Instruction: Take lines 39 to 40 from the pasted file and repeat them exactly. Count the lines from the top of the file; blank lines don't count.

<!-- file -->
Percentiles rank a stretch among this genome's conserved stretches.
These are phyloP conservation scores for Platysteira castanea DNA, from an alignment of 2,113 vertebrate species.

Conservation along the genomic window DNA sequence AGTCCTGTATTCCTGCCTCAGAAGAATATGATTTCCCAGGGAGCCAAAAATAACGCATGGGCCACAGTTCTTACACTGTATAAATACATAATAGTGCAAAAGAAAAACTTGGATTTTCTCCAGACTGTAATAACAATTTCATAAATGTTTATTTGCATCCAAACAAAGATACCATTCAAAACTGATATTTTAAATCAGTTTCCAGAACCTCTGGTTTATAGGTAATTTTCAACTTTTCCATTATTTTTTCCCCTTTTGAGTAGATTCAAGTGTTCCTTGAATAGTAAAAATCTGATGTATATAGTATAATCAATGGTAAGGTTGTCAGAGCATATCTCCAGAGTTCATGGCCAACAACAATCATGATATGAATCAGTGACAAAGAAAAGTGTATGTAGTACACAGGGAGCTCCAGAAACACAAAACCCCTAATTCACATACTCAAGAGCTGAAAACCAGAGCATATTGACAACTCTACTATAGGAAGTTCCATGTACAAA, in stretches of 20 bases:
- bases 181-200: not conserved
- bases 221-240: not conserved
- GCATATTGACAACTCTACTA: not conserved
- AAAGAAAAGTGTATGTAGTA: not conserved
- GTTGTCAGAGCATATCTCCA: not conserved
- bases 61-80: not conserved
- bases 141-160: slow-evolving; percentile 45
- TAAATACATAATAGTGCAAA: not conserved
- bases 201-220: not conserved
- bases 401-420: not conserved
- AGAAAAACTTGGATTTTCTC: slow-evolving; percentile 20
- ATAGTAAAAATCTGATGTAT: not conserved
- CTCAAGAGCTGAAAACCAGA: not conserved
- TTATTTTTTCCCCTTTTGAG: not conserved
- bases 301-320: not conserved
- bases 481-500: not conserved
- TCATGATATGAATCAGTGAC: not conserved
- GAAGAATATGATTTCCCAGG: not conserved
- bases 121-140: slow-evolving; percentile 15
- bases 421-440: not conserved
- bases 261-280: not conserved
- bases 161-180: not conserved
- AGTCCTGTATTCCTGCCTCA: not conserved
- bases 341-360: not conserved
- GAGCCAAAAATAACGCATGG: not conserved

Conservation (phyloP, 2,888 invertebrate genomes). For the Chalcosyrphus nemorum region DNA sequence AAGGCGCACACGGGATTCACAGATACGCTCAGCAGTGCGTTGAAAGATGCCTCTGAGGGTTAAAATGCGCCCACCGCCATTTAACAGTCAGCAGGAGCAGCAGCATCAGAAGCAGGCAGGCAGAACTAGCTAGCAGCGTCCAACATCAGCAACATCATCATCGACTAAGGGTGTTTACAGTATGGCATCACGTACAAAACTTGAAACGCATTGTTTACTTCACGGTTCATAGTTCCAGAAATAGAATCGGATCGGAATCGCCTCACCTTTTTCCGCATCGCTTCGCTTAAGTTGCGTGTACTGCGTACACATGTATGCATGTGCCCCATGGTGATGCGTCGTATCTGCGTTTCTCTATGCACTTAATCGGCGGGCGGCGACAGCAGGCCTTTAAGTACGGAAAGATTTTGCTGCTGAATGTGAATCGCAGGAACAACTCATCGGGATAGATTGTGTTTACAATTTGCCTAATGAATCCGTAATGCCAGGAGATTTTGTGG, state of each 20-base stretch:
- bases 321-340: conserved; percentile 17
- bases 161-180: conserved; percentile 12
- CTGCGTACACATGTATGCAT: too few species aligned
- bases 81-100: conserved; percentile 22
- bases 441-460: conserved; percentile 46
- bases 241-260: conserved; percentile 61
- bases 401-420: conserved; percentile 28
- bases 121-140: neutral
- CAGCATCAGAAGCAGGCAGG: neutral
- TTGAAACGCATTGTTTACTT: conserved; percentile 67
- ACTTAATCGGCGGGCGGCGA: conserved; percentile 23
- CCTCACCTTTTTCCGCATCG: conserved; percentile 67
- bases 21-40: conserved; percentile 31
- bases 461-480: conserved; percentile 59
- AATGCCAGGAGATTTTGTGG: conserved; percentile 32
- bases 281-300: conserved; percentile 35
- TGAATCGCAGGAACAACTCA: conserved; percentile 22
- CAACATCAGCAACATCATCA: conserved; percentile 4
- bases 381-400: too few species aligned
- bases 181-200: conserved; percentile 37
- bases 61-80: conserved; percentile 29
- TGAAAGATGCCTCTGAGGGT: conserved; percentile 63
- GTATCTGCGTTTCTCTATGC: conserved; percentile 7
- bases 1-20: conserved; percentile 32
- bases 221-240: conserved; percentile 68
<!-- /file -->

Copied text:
- TTGAAACGCATTGTTTACTT: conserved; percentile 67
- ACTTAATCGGCGGGCGGCGA: conserved; percentile 23